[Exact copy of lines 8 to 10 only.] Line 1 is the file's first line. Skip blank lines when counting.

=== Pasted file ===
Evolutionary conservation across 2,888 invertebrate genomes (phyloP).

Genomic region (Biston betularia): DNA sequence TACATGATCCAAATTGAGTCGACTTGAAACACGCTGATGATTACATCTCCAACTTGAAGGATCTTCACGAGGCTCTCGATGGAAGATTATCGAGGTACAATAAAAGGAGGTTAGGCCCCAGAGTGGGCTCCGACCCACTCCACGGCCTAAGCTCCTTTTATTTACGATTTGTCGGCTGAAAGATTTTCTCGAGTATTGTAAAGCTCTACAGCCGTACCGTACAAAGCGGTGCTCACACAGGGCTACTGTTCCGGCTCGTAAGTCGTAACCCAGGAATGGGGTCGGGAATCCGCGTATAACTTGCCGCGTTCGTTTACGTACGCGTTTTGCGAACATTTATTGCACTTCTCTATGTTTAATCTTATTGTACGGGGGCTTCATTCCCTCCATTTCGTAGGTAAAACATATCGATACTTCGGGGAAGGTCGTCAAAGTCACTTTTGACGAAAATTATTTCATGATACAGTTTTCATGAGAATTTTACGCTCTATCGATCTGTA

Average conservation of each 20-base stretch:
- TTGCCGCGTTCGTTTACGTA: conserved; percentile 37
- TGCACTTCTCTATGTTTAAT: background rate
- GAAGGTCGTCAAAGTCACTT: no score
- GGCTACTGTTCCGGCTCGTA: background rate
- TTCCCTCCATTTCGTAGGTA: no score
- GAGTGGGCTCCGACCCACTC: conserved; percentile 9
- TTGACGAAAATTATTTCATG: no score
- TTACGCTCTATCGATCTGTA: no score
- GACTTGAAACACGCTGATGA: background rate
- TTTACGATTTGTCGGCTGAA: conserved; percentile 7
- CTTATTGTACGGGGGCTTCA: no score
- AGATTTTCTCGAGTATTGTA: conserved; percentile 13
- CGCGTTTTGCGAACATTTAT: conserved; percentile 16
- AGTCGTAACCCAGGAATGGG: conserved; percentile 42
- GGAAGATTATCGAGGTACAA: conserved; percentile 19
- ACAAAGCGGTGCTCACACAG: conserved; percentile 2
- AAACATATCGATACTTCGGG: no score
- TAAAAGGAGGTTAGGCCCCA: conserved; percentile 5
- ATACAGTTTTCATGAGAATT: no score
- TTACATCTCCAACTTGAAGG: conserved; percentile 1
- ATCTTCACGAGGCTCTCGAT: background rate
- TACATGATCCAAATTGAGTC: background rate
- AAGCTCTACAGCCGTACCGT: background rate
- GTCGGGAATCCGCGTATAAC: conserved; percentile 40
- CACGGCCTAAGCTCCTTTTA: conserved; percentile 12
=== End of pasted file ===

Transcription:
- TTCCCTCCATTTCGTAGGTA: no score
- GAGTGGGCTCCGACCCACTC: conserved; percentile 9
- TTGACGAAAATTATTTCATG: no score